The story, based on the Peter Benchley novel of the same name, follows Martin Brody (Roy Scheider), the new police chief in Amityville, a small seaside town that relies on tourist travel to its beaches. It’s not long after Brody’s arrival that strange deaths start occurring out in the water, deaths the town’s mayor is quick to dismiss as accidental. Brody’s skeptical though and brings in shark expert Matt Hooper (Richard Dreyfuss) to confirm his fears something is hunting the local waters. To take out the threat the two enlist Quint (Robert Shaw), one of the town’s more colorful fishermen, to go out and find the beast once and for all.

The movie was coming out just three years after the bestselling book hit shelves so it was still enjoying sizable public awareness. That’s why, just as with many many adaptations, the source material is the top value proposition on the theatrical poster. In fact the poster’s design features a similar image to that of the first hardcover printing of the book. Both show a shark coming up toward the surface of the water where a lone swimmer is blissfully unaware of the danger that lurks beneath. Where the book’s cover was more subdued, using a monochromatic color scheme, the movie’s poster goes all-in on the terror. The woman swimming at the top is still there but now the shark isn’t a vague shape, it’s fearsome monster with sharp teeth exposed as it prepares to take her.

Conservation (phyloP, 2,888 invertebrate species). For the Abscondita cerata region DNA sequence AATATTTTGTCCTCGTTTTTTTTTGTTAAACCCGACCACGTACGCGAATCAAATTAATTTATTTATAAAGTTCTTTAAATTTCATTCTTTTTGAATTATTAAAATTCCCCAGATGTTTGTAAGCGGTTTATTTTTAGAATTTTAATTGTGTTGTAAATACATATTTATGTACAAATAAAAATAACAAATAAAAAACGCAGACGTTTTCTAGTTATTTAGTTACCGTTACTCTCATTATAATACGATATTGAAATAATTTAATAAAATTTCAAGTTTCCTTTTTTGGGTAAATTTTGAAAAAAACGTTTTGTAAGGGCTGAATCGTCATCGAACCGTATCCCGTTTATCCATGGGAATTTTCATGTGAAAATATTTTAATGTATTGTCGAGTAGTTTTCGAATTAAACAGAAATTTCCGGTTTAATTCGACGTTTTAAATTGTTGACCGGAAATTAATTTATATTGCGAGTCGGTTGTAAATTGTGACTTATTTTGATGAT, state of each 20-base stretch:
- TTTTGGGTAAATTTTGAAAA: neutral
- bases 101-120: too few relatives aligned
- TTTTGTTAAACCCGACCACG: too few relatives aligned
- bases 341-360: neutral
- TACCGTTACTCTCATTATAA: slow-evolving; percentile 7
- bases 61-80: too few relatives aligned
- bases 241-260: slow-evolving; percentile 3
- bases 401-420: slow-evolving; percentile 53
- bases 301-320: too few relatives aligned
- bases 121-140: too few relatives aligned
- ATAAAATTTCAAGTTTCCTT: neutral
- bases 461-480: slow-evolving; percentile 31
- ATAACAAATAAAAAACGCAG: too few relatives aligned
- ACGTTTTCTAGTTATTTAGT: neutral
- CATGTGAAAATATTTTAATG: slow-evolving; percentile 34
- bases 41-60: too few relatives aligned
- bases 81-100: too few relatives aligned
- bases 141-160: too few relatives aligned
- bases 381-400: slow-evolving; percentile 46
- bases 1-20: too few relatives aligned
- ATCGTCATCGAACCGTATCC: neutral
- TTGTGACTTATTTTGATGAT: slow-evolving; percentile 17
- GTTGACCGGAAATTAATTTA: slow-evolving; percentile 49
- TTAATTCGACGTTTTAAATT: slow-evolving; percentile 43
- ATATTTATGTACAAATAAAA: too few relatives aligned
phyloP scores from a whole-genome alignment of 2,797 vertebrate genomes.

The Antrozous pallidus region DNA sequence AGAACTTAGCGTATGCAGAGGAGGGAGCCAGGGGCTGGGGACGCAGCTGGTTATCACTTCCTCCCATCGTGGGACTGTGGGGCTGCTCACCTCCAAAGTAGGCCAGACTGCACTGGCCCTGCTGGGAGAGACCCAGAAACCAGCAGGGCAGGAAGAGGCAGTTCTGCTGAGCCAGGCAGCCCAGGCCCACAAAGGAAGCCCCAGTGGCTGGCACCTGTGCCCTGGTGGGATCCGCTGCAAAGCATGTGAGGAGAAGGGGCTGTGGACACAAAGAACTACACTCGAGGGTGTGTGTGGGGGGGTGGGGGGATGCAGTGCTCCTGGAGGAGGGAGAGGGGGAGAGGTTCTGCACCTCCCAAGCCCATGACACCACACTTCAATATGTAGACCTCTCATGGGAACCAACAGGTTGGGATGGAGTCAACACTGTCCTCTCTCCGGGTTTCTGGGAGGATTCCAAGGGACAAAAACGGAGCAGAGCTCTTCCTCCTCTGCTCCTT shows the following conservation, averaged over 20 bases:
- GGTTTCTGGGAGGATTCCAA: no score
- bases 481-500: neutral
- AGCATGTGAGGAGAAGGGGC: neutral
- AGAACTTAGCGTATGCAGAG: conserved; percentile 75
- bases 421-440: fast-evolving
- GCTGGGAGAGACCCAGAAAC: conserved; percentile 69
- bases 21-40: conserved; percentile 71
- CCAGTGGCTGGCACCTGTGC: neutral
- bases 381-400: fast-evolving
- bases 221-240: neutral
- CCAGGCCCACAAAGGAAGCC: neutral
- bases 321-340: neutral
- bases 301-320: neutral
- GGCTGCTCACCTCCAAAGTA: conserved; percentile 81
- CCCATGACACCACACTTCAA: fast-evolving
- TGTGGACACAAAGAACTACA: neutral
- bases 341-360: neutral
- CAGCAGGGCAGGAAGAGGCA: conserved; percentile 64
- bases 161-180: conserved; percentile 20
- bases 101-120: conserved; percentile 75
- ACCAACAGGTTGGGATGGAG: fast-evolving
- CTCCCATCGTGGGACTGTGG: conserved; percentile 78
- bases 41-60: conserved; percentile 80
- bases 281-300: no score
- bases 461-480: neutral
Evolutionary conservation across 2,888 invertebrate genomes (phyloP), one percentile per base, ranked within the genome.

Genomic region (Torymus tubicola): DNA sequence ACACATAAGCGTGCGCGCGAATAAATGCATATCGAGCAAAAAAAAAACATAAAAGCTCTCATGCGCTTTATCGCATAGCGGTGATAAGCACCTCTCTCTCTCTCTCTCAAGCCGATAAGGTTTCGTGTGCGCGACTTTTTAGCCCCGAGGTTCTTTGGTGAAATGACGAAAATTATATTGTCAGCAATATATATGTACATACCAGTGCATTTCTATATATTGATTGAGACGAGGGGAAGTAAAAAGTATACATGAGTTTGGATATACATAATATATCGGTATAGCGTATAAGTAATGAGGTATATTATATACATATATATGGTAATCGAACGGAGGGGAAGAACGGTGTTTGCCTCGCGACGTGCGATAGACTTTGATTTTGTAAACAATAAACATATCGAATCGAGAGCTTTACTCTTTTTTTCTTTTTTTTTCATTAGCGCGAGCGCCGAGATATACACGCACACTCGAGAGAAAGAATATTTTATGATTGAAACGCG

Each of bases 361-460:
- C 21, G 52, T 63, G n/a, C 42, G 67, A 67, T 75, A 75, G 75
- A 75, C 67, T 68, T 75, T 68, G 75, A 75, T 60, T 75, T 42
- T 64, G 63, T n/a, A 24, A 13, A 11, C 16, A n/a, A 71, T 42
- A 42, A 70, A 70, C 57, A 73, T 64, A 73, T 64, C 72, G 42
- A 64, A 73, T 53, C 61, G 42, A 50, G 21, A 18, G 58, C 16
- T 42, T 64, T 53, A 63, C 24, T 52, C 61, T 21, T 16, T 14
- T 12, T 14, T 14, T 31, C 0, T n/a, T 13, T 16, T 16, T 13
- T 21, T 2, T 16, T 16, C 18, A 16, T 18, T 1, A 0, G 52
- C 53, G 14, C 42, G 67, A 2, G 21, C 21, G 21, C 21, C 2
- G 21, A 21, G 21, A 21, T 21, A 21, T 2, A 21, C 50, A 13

It’s always so interesting for me to look back at movies like this because it presents an opportunity to see how reputations and awareness of certain things have changed over time. This was Spielberg’s first major feature and so he’s given no more credit here than any other first-time director over the years. He wasn’t heralded, the trumpets weren’t announcing his arrival. Señor Spielbergo was just another kid who convinced a couple producers to take a chance on him. With the first trailer for Ready Player One referring to him as a “Cinematic game changer,” it’s notable that it was just four decades ago that he was an unknown.

The theatrical trailer starts out by setting out just how dangerous the shark in question is, explaining that it’s an unthinking eating machine that may very well be the physical incarnation of the devil. We hear about the warnings that are given about the danger lurking along the beaches and what it means for the town that relies on people feeling like this is a good place to swim and relax. There are shots from the various attacks the killer shark commits before we switch over to the hunt for the beast involving Brody, Hooper and Quint. Their efforts are intense as they face an opponent that seems more massive than they believed and doesn’t appear stoppable. At the end, we get the cast alongside the key poster art and the narrator warns us to “See it…before you go swimming.”

Once more, it has to be noted that Spielberg is completely omitted from the campaign here. That it’s based on Benchley’s popular novel is mentioned at least once but the director isn’t even given a nod. It’s also interesting how most of the trailer doesn’t show the titular shark. The audience then didn’t have the context we do now about the troubles the practical special effect gave the filmmakers, which led to it being hinted at in the movie more than shown.